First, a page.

|Despite the title of her single, Alf was far from invisible on the ARIA chart|
The two singers sounded quite different - both vocally and musically - but their careers did share one thing in common: their period of commercial success didn't extend into the '90s. As we'll see, they have one more interesting (well, to me) musical link.
|ARIA Top 50 Singles and Albums Chart - week ending February 24, 1985|
At number 1 this week 30 years ago was a band who couldn't keep the momentum going beyond the '80s. Foreigner spent a second week on top with mega-ballad "I Want To Know What Love Is".
Off The Chart
Number 99 "Hands Tied" by Scandal featuring Patty Smyth
Peak: number 83
"The Warrior" had been a big number 6 hit, but this rather pedestrian follow-up missed the top 50 here and the top 40 in the US.
Number 95 "Goodbye Barbara Ann" by Richard Clapton
Peak: number 90
Beyond this being the lead single from Richard's first (and seemingly only) album on Mushroom Records, Solidarity, I don't know a great deal about this song, which doesn't seem to be online.
Number 73 "Believe In The Beat" by Carol Lynn Townes
Peak: number 65
How have I never heard this song before? Taken from (and performed by American singer Carol Lynn at the end of) Breakin' 2: Electric Boogaloo, it's three-and-a-half minutes of pure joy.
Number 57 "Listen To The Man With The Golden Voice" by Time Bandits
Peak: number 53
After two back-to-back top 10 hits, the luck ran out for the Dutch synthpop band with this single, which pre-dated "I Am Only Shooting Love", just falling short of the top 50.
Number 50 "Invisible" by Alison Moyet
Peak: number 16
So far, Alison Moyet's solo career hadn't yielded a hit as big as either of Yazoo's top 10 singles ("Only You" and "Don't Go"), and while that didn't change with this third single from the Alf album, "Invisible" did become the powerfully voiced singer's highest charting song in Australia. The track was also the only song on her debut LP not written by the songwriting and production team of Jolley & Swain (who'd also been behind albums by Bananarama and Spandau Ballet). Instead, "Invisible" was penned by Lamont Dozier, one third of an even more successful songwriting and production unit: Motown hit factory Holland-Dozier-Holland.
Number 40 "Money Changes Everything" by Cyndi Lauper
Peak: number 19
Meanwhile, Cyndi Lauper had been a regular visitor to the Australian top 10, with one chart-topper ("Girls Just Wanna Have Fun") and two number 6 singles ("Time After Time" and "She Bop"). Her fifth single, "Money Changes Everything" gave her another top 20 hit, peaking two places lower than "All Through The Night", and is by far my least favourite of the She's So Unusual singles. As a bonus, the single had a live recording on one side and the studio version on the other.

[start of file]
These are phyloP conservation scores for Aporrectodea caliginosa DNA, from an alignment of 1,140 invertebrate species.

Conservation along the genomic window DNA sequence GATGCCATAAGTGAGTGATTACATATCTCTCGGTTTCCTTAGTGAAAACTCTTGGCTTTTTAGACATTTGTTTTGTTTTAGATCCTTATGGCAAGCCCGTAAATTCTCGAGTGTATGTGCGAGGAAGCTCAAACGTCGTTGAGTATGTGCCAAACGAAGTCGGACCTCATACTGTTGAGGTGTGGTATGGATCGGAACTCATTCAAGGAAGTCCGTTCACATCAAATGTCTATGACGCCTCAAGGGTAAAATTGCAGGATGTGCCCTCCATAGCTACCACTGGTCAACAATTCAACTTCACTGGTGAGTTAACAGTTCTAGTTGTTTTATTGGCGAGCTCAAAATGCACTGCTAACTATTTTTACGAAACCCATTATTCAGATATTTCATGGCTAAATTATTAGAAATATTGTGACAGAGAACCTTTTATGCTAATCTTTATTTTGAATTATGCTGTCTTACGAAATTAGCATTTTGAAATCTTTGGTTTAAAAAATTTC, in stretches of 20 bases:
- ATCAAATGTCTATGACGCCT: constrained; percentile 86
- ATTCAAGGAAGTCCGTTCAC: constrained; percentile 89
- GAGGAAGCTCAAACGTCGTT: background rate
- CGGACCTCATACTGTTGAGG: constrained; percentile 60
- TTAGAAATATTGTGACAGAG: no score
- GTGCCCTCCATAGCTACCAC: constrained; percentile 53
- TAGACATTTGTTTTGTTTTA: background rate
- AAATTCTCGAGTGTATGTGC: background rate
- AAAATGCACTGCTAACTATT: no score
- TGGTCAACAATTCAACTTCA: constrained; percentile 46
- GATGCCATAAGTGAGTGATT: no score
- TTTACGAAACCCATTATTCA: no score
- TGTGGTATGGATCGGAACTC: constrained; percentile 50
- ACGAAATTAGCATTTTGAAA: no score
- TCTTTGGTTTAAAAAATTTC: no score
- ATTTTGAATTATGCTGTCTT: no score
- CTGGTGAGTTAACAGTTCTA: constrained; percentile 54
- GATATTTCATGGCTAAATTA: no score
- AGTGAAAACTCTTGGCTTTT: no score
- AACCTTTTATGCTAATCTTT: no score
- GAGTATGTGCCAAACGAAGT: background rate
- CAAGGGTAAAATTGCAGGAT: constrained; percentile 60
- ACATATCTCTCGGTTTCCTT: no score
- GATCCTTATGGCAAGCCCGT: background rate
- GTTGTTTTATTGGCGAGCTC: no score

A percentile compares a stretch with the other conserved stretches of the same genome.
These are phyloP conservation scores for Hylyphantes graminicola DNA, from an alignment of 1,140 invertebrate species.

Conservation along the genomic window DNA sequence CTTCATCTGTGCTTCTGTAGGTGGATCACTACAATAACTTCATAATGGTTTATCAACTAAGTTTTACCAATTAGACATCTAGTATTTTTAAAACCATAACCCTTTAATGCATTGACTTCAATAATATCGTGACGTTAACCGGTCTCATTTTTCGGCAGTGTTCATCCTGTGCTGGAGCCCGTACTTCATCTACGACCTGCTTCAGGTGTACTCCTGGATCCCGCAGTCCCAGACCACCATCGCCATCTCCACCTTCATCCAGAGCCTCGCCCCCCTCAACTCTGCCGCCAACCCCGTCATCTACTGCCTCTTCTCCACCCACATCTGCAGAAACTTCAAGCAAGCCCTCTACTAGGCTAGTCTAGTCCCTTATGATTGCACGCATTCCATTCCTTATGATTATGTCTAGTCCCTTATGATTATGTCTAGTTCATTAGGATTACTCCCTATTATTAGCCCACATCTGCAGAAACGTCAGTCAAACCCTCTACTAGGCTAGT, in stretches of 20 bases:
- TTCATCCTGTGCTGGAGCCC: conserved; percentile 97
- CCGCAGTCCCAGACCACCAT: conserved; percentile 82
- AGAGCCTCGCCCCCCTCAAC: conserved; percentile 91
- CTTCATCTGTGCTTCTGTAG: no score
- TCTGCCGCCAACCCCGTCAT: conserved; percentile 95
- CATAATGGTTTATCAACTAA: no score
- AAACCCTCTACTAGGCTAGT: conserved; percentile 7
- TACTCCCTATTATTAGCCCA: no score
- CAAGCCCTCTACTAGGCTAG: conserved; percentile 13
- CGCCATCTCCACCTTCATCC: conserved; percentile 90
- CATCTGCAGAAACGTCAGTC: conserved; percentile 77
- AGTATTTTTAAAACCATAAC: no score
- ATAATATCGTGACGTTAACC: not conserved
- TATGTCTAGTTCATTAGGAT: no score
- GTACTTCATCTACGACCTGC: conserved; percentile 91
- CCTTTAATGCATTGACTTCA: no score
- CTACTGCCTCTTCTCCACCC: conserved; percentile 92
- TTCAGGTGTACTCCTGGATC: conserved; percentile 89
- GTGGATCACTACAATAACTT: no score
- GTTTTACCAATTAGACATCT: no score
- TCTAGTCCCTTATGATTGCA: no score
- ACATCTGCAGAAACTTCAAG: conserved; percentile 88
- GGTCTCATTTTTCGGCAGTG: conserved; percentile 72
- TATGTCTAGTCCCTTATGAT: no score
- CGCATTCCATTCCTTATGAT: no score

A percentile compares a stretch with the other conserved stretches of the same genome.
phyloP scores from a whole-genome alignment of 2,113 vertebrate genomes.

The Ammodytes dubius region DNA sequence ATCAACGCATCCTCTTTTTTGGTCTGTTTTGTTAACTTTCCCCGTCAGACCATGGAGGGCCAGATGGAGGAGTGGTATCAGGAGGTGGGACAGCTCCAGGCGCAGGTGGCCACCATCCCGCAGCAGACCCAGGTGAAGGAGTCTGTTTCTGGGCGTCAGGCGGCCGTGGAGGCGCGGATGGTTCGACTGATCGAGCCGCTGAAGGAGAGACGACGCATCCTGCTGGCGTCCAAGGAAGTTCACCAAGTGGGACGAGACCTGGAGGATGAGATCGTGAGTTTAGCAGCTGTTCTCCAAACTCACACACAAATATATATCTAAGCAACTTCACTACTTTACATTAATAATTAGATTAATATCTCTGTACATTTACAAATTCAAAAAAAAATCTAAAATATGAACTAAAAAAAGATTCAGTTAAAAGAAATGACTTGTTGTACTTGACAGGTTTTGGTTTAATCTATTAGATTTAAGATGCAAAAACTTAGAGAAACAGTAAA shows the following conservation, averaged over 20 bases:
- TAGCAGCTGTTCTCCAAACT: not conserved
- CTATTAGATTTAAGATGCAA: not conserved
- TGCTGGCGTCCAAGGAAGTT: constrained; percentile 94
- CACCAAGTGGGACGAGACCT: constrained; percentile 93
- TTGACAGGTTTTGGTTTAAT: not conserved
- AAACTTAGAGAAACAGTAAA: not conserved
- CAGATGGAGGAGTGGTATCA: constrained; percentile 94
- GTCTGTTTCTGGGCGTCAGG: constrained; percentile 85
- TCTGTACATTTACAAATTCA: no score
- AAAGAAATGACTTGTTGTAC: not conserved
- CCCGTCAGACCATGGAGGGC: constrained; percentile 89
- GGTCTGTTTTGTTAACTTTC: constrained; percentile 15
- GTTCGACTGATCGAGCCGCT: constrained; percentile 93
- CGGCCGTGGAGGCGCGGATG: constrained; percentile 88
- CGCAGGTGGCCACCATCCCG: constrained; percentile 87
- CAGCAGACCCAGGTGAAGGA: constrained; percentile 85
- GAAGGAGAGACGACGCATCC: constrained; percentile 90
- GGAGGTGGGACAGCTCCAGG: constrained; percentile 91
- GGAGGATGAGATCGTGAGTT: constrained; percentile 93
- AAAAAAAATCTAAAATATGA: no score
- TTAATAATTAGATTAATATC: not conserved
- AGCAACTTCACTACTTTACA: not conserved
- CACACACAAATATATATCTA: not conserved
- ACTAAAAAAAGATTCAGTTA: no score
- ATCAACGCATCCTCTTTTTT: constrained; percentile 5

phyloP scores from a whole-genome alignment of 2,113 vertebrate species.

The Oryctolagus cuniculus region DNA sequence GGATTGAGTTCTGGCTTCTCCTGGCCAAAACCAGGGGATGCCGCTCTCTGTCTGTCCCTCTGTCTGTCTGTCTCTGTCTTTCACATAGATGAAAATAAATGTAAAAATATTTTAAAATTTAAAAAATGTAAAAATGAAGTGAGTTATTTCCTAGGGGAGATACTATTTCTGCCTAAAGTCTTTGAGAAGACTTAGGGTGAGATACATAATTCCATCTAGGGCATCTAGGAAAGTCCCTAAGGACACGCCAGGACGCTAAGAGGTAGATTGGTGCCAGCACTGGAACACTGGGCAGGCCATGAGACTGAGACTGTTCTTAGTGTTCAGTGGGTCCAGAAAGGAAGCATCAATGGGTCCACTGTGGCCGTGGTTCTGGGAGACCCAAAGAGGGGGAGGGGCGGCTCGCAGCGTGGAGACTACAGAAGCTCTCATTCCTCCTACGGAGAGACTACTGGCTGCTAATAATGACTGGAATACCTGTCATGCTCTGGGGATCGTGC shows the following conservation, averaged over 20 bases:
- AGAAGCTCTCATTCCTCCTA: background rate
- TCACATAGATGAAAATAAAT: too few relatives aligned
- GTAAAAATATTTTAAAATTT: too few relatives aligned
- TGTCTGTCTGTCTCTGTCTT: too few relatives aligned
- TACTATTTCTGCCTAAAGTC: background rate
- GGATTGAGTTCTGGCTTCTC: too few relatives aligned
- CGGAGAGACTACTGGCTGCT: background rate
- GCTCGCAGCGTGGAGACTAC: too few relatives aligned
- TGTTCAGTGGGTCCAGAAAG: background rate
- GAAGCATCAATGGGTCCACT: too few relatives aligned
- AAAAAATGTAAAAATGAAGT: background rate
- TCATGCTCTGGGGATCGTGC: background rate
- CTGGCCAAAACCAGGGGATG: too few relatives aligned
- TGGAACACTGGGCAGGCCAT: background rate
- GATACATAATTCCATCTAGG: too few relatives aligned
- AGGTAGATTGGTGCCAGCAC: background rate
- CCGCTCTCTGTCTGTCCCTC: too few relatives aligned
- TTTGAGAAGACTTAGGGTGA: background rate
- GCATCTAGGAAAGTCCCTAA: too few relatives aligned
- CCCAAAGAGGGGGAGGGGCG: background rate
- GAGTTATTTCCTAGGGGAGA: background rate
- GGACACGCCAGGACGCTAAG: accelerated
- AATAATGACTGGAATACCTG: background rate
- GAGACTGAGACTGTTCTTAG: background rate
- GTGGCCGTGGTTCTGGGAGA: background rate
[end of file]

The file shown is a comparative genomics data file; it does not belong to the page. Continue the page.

Like many of the songs on that album, "Money Changes Everything" is a remake of a song originally recorded by a man - in this case, a cover of the 1978 single by The Brains. The others? "Girls Just Wanna..." had originally been demoed by its songwriter, Robert Hazard; final single "When You Were Mine" is a Prince track; and "All Through..." was included on the debut solo album of its writer, Jules Shear.
Which brings us to that other link with Alison Moyet. Alf's biggest '90s single was 1994's UK number 18 hit "Whispering Your Name" - a cover of another song on Jules Shear's debut album, Watch Dog.
Number 37 "The Boys Of Summer" by Don Henley
Peak: number 3
His first solo album hadn't really turned him into the next Phil Collins (despite one big single in the US with "Dirty Laundry"), but Eagles drummer/singer Don Henley stepped up his game with his second album, Building The Perfect Beast. Boasting even more of a pop sound than his debut effort (and obviously anything released by Eagles), "The Boys Of Summer" and the accompanying album were major global hits. In Australia, Don easily outperformed anything released by his then-former band (biggest release: "Heartache Tonight", number 13 in 1979). He even won the second ever MTV Award for Video Of The Year for the stylish black and white clip. Nearly 20 years later, the song would return to the Australian chart twice - in cover versions by Eurodance act DJ Sammy (in 2002) and rock band The Ataris (in 2003).
Next week: the first solo Australian hit from the singer of another massive rock band, plus the arrival of three future top 10 hits.
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